Arizona Governor Napolitano tapped as new Homeland Security chief
The vocal immigration reformer brings border-state experience to the post.
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Her responsibilities would include such high-profile and hot-topic issues as immigration enforcement, federal disaster response, and airport security.
As a border-state governor, Ms. Napolitano brings experience to the role of immigration enforcement. She vetoed several tough illegal immigration bills put forward by state Republicans. She also supported the comprehensive reform efforts in Washington that were ultimately shot down last year by opponents of illegal immigration.
Napolitano has been skeptical that building a fence along the border will solve the immigration problem. She once said, “You build a 50-foot wall, somebody will find a 51-foot ladder.”
However, she also was the first governor to call in the National Guard to beef up border patrols. And her state passed a law last year that requires all Arizona businesses to use the federal online database, E-Verify, to confirm that new hires have valid Social Security numbers and are eligible for employment. This has been a cornerstone of the Bush administration’s immigration policy.
“She’s close and personal with a lot of border and immigration issues.… That’s probably the single greatest thing she brings to the mix,” says James Carafano, an expert on homeland security at the Heritage Foundation. “Arizona has done a lot of pioneering stuff [on immigration]: They have mandatory E-Verify across the state, they’ve tried to crack down with workplace enforcement.”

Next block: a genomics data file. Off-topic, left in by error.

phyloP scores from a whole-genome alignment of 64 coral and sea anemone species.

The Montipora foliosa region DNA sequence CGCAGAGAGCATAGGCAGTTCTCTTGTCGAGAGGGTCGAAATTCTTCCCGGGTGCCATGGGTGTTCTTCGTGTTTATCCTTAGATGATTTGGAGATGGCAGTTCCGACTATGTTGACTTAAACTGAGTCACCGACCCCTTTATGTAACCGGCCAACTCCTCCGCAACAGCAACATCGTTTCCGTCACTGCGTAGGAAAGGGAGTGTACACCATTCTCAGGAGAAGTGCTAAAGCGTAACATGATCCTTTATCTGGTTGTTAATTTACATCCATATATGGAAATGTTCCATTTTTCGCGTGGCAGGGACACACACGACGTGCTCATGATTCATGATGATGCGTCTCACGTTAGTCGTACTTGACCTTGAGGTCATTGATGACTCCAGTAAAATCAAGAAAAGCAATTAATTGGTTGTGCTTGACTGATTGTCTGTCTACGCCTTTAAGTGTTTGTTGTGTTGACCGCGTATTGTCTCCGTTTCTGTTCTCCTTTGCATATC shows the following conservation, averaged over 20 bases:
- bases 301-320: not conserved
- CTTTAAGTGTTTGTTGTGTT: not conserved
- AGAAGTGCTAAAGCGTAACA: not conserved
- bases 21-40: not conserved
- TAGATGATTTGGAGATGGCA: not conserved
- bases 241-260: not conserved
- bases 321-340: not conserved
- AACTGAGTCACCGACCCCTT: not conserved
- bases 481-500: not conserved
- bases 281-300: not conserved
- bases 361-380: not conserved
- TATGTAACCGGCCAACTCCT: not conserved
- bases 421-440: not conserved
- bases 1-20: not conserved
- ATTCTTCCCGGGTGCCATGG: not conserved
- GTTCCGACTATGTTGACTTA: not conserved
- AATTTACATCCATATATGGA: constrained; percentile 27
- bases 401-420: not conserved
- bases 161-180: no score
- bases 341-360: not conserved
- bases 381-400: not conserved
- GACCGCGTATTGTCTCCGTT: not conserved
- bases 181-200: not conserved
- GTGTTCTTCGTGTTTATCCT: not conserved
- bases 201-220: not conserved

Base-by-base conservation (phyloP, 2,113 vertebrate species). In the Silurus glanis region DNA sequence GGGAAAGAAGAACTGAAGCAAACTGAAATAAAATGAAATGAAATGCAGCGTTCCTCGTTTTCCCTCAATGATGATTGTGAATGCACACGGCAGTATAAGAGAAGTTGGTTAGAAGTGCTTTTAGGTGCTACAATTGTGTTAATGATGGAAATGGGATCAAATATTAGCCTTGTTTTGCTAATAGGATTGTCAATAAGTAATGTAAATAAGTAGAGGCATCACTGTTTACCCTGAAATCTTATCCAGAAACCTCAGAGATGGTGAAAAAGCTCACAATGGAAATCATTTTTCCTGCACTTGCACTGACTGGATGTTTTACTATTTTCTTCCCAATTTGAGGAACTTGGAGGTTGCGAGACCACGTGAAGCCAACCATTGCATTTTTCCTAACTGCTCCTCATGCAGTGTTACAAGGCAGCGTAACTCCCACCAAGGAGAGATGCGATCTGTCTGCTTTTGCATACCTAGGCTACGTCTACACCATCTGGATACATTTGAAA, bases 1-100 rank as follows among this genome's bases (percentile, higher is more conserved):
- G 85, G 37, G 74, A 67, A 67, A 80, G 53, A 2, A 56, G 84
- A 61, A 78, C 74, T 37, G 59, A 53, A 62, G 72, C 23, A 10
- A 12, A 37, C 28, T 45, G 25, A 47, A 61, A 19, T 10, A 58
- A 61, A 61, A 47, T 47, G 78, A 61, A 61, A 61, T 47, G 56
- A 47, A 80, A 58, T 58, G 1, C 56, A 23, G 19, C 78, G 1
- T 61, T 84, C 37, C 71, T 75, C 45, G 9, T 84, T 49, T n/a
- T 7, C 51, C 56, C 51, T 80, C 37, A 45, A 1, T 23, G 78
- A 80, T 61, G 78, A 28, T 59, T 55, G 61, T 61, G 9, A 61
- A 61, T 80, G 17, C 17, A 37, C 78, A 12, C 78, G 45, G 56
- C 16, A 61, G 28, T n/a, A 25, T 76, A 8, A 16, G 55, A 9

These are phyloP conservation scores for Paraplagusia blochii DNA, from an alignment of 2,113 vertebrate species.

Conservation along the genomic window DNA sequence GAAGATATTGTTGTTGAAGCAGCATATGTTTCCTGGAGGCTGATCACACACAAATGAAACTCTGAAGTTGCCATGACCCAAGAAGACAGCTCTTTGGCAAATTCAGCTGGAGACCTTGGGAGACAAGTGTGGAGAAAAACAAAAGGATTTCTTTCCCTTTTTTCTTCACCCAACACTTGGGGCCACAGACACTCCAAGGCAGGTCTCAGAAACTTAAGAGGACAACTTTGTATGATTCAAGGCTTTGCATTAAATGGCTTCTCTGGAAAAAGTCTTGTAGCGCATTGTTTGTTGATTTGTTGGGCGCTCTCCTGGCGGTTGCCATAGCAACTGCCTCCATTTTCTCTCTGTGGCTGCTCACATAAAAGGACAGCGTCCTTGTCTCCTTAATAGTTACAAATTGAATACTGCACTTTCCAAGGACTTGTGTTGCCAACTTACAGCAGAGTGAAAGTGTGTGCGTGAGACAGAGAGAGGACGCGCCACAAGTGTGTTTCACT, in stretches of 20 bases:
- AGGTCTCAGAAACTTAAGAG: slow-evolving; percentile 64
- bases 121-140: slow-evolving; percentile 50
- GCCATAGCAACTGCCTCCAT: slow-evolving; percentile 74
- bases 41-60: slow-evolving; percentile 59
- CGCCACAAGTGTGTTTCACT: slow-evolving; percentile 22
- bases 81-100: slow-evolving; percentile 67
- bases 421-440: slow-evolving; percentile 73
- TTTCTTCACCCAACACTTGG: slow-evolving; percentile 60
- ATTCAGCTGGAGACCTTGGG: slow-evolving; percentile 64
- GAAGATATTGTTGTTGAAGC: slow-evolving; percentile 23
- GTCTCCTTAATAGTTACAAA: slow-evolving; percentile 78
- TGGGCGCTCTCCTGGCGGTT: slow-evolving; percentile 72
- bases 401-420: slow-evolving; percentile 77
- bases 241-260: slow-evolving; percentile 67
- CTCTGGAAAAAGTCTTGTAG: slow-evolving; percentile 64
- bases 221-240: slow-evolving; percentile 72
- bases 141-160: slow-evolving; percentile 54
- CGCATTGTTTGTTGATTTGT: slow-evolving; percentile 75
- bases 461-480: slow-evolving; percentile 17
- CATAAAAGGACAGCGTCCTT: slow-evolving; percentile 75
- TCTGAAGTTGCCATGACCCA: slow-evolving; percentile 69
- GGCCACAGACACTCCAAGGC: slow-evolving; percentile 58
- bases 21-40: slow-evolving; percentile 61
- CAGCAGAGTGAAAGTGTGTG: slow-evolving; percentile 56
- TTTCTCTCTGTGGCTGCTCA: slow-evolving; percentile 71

Napolitano’s approach on immigration is fundamentally pragmatic, says Fred DuVal, founding chairman of the think tank Western Progress and a friend of the governor. Her thinking is, “Drop the ideology and let’s talk about what we need to both make the border secure and the relationship with Mexico functional,” Mr. DuVal says. He adds that Napolitano has a close relationship with her counterpart on the other side of the border in the Mexican state of Sonora.
“She is extremely smart, very prepared, and she absorbs policy material aggressively. She’s in command of the subject and the room by the strength of her knowledge and personality. But she does it with a pleasure in governing that’s quite infectious,” DuVal says.
As governor she has also overseen wildfire and flooding disaster relief efforts and worked with the Federal Emergency Management Agency (FEMA), which is now part of the Homeland Security Department.
Congress and a reluctant Bush administration created the department in response to the failures of federal agencies to coordinate effectively in the run-up to the terrorist attacks of Sept. 11, 2001.